The engine reaches peak power at 7,500 rpm and hits redline at 8,260 rpm. Between 3,000 and 8,000 rpm the driver gains over 738 ft-lb of torque (1,000Nm) at the simple press of the throttle, peaking with 1,011 ft-lb of torque (1,371Nm) @6,000 rpm. Seeing only 4-digit numbers looks awesome, but how is that translated into more relatable data?
Let’s put it this way: it takes 20 seconds for the One:1 to reach not 150 or even 200 mph. It takes it 20 seconds to push the boundary of 250 mph (400 km/h). And it takes half of that time to come to a complete halt again. This megacar requires only 92 feet (28 meters) to stop from 62 mph (100 km/h).
Driving. Because it’s called a street car.
Fortunately, that’s where everything street-like about the Koenigsegg One:1 ends. Okay, maybe just add the automatic lift function that makes sure you won’t scratch the front splitter when going over bumps or speed limiters. Quite the street perk, isn’t it? Now that’s really where the street part really ends.
Only 7 examples were built, and, as expected from the hypercar purchasing market, all of them were sold even before the first carbon fiber body element was even built. Because something like this doesn’t get to wait in showrooms for a client, not with a coveted Koenigsegg badge on the front.
With such low production numbers, having the chance to drive the One:1 makes you think whether there is someone or something up there looking out for you and pushing luck your way. After all, let’s face it. Most people won’t even dream of waking up one morning and see a 1,360hp car, nevertheless drive it.
Getting inside the cockpit is not that difficult as you’d normally expect from a car that’s entirely performance-oriented. Close the door, and, if you happen to be on an isolated military runway or any well laid track for that matter, it’s a good idea to buckle up and let the suspense build up.
Push to start the engine. Hear it rev up. The sound is cold but in the same time pierces through the carbon body and vibrates against the eardrum of the driver and the passenger, making the hear add a few beats per minute to the cardiac rhythm.
Keep the left foot on the brake pedal while you switch into drive mode, all while briefly witnessing the Alcantara interior meshing against even more carbon fiber. Slightly pinch the throttle while the brake pedal is still depressed. Right then, the engine starts to build up like the fury of the Norse gods. And that’s just the beginning of the storm.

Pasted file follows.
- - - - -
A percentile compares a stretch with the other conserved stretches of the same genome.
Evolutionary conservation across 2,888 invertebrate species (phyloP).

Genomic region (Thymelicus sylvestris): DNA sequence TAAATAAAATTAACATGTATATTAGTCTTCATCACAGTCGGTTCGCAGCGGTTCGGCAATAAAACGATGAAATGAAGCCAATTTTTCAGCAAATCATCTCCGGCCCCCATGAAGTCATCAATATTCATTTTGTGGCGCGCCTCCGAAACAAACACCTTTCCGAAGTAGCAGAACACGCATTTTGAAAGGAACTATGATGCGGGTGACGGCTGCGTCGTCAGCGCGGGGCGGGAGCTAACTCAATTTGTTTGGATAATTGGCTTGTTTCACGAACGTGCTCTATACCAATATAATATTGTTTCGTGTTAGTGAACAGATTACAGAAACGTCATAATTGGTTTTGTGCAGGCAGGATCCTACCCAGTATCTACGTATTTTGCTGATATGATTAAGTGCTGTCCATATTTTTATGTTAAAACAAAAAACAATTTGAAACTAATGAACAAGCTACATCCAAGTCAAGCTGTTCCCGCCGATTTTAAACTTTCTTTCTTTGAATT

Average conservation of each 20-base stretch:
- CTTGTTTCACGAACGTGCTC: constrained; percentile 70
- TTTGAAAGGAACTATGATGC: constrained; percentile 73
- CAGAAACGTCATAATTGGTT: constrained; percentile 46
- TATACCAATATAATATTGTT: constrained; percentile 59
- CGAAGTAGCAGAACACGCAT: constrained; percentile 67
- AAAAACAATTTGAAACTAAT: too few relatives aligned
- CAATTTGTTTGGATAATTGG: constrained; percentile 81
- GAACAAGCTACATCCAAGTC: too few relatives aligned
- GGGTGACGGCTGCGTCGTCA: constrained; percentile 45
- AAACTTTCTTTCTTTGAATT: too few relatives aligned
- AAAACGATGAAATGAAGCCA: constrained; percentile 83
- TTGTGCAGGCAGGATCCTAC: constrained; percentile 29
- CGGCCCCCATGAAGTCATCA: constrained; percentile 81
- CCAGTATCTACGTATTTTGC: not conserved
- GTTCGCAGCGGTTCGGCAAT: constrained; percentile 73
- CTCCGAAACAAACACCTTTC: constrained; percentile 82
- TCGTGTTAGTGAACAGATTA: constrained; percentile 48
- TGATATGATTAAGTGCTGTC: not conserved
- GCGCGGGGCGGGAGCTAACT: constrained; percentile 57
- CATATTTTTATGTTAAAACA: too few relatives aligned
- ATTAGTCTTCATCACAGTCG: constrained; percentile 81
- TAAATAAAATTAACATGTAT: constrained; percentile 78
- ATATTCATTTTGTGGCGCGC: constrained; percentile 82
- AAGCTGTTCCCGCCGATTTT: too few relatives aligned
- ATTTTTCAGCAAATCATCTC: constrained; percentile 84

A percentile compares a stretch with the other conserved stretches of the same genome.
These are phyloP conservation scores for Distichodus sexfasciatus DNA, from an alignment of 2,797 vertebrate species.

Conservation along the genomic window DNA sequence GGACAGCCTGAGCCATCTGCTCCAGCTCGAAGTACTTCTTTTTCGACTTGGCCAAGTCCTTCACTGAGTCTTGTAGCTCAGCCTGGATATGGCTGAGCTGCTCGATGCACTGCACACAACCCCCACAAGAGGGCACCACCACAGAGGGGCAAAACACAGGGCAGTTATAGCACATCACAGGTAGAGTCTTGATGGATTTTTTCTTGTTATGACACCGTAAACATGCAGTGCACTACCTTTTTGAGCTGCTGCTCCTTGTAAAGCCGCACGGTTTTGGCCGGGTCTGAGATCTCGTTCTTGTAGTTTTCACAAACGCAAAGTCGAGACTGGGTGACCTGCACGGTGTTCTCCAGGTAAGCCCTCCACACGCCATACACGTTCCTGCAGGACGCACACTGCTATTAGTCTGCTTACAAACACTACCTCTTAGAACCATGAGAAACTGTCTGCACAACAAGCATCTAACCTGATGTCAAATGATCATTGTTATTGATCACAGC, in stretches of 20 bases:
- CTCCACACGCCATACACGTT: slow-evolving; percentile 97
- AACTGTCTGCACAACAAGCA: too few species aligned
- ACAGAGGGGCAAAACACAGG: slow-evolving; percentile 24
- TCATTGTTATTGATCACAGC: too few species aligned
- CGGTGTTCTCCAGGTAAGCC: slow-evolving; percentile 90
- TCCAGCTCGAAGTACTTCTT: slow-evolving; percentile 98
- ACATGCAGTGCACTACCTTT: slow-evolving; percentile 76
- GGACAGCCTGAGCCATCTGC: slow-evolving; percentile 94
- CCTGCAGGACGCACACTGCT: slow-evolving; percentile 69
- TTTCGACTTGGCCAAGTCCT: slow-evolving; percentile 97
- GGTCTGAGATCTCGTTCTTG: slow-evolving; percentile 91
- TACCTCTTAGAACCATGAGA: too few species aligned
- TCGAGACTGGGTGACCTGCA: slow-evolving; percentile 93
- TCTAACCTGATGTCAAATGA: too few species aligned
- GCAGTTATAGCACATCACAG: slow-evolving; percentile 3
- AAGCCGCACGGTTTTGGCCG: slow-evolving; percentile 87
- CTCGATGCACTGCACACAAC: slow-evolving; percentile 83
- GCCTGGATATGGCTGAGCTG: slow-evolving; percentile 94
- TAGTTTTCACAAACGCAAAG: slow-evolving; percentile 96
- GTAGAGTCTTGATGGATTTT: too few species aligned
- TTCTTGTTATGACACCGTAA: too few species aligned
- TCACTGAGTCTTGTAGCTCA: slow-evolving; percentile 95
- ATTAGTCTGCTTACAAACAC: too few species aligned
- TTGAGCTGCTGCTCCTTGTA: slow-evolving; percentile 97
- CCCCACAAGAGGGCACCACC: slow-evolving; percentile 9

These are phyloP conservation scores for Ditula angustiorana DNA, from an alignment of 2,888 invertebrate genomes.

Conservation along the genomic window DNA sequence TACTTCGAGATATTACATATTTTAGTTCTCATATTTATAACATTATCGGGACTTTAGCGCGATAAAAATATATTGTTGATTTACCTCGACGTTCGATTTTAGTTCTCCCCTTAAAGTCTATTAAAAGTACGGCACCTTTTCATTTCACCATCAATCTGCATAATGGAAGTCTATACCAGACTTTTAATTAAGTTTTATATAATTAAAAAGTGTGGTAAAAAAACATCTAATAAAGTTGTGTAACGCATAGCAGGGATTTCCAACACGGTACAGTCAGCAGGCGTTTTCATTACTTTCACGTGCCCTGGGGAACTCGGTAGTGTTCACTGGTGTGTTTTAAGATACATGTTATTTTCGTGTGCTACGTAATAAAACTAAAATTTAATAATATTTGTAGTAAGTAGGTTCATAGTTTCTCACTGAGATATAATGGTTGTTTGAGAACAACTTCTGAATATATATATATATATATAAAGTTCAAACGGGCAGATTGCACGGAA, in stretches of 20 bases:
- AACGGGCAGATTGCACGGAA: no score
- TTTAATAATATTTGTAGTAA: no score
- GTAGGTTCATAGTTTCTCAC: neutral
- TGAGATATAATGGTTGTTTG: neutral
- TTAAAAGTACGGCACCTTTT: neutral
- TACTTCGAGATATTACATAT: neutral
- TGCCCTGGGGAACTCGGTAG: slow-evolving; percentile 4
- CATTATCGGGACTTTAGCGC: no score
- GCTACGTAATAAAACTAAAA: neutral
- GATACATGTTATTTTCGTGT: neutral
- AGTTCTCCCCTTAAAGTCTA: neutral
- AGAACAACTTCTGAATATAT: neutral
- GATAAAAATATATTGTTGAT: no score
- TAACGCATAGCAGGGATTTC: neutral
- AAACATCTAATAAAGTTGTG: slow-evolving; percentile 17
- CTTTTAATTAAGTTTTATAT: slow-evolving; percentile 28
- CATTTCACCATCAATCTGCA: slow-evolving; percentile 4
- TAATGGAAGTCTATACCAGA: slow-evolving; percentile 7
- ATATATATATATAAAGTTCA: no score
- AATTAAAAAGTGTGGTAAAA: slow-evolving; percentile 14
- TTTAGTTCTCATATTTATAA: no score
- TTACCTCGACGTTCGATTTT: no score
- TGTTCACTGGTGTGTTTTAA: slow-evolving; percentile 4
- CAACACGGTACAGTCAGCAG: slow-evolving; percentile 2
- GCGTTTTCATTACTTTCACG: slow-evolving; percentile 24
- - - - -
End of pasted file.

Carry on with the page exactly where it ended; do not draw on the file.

The Koenigsegg One:1 is a very powerful machine. Even so, this does not make it difficult to drive at legal road speed. A light foot on the throttle won’t make the car spin tires with every acceleration, neither will the brake system throw you towards the windshield.
But, honestly, who on Earth would take the One:1 just for a simple walk in the park? And then it happens. You actually go all the way through to the floor on the throttle. Power builds smoothly for less than half a second, then mayhem occurs at the connection between the engine and the 7-speed direct shift gearbox. Further down the power path, wheels grip to the ground in an effort to cope with the mountain of torque while the engine rages. It’s not the roar of an old-school Chevy big-block. It’s the sound of modern, extremely well balanced V8 with twin turbochargers working at 1.8 bar of pressure.
You give short glances to the three VDU instrument panels sitting behind the steering wheel. The left temperature display also incorporates a power gauge with a 1500 PS top end. In the middle, the speedometer ends at 450 km/h (280 mph) – and bears the truth: this street car is fast, above everything else.
Conclusion: The queen without a crown
Since a top speed limit has been imposed on the famous Nürburgring circuit, the One:1 missed its chance to tip the numbers of the record holder Porsche 918 hybrid. It’s one of the big battles that the world wanted to see, stopped just by the sake of safety.
As we reflect on the One:1, we are still amazed at how pure this hypercar is. Everything is essential and purposeful. There is no bling, no part that is purely aesthetic – because after all, that’s not how performance is attained. Immense power and great design that’s being bought even before its fabricated comes from long hours, constant improvement and a dedication that’s similar to one’s need to breathe.